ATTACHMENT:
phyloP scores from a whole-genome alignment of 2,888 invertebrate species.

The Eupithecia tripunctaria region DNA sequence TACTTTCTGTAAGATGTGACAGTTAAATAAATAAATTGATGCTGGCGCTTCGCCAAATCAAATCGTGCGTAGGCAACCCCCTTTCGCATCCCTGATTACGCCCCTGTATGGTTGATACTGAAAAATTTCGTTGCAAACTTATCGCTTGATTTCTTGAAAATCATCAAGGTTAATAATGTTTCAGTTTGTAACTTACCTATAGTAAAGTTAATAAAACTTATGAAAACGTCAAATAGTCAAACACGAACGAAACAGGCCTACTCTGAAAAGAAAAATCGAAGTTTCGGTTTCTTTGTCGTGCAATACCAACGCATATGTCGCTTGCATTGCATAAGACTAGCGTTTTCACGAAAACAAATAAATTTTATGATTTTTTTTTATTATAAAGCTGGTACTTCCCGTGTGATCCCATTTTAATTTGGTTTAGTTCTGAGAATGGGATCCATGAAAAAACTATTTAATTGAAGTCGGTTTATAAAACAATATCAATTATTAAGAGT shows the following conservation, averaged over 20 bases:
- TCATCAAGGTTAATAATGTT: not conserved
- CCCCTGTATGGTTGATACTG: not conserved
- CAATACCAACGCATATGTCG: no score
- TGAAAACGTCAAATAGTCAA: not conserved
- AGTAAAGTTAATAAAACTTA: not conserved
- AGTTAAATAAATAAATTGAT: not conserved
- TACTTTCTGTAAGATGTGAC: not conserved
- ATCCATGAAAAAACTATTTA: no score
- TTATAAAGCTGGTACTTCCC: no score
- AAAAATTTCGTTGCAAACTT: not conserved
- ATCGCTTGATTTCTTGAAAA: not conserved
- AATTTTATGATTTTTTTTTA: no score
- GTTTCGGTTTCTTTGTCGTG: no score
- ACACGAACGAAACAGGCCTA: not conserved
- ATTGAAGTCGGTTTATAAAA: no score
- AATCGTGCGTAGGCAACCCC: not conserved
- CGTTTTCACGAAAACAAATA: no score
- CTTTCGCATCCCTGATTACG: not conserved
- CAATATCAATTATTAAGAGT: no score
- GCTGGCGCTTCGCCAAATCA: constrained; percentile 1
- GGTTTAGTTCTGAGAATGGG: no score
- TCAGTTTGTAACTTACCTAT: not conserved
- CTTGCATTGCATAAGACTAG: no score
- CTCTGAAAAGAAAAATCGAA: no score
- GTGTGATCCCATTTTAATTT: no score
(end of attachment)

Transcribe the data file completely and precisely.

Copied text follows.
phyloP scores from a whole-genome alignment of 2,888 invertebrate species.

The Eupithecia tripunctaria region DNA sequence TACTTTCTGTAAGATGTGACAGTTAAATAAATAAATTGATGCTGGCGCTTCGCCAAATCAAATCGTGCGTAGGCAACCCCCTTTCGCATCCCTGATTACGCCCCTGTATGGTTGATACTGAAAAATTTCGTTGCAAACTTATCGCTTGATTTCTTGAAAATCATCAAGGTTAATAATGTTTCAGTTTGTAACTTACCTATAGTAAAGTTAATAAAACTTATGAAAACGTCAAATAGTCAAACACGAACGAAACAGGCCTACTCTGAAAAGAAAAATCGAAGTTTCGGTTTCTTTGTCGTGCAATACCAACGCATATGTCGCTTGCATTGCATAAGACTAGCGTTTTCACGAAAACAAATAAATTTTATGATTTTTTTTTATTATAAAGCTGGTACTTCCCGTGTGATCCCATTTTAATTTGGTTTAGTTCTGAGAATGGGATCCATGAAAAAACTATTTAATTGAAGTCGGTTTATAAAACAATATCAATTATTAAGAGT shows the following conservation, averaged over 20 bases:
- TCATCAAGGTTAATAATGTT: not conserved
- CCCCTGTATGGTTGATACTG: not conserved
- CAATACCAACGCATATGTCG: no score
- TGAAAACGTCAAATAGTCAA: not conserved
- AGTAAAGTTAATAAAACTTA: not conserved
- AGTTAAATAAATAAATTGAT: not conserved
- TACTTTCTGTAAGATGTGAC: not conserved
- ATCCATGAAAAAACTATTTA: no score
- TTATAAAGCTGGTACTTCCC: no score
- AAAAATTTCGTTGCAAACTT: not conserved
- ATCGCTTGATTTCTTGAAAA: not conserved
- AATTTTATGATTTTTTTTTA: no score
- GTTTCGGTTTCTTTGTCGTG: no score
- ACACGAACGAAACAGGCCTA: not conserved
- ATTGAAGTCGGTTTATAAAA: no score
- AATCGTGCGTAGGCAACCCC: not conserved
- CGTTTTCACGAAAACAAATA: no score
- CTTTCGCATCCCTGATTACG: not conserved
- CAATATCAATTATTAAGAGT: no score
- GCTGGCGCTTCGCCAAATCA: constrained; percentile 1
- GGTTTAGTTCTGAGAATGGG: no score
- TCAGTTTGTAACTTACCTAT: not conserved
- CTTGCATTGCATAAGACTAG: no score
- CTCTGAAAAGAAAAATCGAA: no score
- GTGTGATCCCATTTTAATTT: no score